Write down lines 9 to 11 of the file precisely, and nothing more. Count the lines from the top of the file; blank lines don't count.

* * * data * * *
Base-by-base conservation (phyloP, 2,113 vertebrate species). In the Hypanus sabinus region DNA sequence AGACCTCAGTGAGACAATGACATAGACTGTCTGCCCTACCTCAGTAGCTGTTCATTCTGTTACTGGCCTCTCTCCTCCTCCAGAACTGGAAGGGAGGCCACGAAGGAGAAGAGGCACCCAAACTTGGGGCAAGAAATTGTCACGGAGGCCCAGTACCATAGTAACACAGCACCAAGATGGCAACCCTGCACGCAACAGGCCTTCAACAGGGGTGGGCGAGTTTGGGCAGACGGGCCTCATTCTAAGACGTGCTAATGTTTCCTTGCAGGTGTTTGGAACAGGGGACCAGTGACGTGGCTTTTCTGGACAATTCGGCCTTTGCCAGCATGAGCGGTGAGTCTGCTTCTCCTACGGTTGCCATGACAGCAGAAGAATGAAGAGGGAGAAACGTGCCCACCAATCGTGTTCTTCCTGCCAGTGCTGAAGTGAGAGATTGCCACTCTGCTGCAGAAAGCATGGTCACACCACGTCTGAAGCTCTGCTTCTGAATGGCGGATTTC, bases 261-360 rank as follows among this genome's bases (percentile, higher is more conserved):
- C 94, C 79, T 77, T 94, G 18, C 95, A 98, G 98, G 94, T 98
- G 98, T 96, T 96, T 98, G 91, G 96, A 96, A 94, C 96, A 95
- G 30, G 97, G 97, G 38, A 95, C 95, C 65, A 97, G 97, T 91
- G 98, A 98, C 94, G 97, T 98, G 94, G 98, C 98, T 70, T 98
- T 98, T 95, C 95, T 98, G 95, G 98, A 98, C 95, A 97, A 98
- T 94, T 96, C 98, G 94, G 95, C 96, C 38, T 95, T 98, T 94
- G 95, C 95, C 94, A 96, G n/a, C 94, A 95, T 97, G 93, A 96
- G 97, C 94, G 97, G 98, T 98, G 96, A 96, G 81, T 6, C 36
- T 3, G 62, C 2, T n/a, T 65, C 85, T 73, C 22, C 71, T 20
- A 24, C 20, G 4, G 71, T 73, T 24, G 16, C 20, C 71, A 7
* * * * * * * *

- G 97, C 94, G 97, G 98, T 98, G 96, A 96, G 81, T 6, C 36
- T 3, G 62, C 2, T n/a, T 65, C 85, T 73, C 22, C 71, T 20
- A 24, C 20, G 4, G 71, T 73, T 24, G 16, C 20, C 71, A 7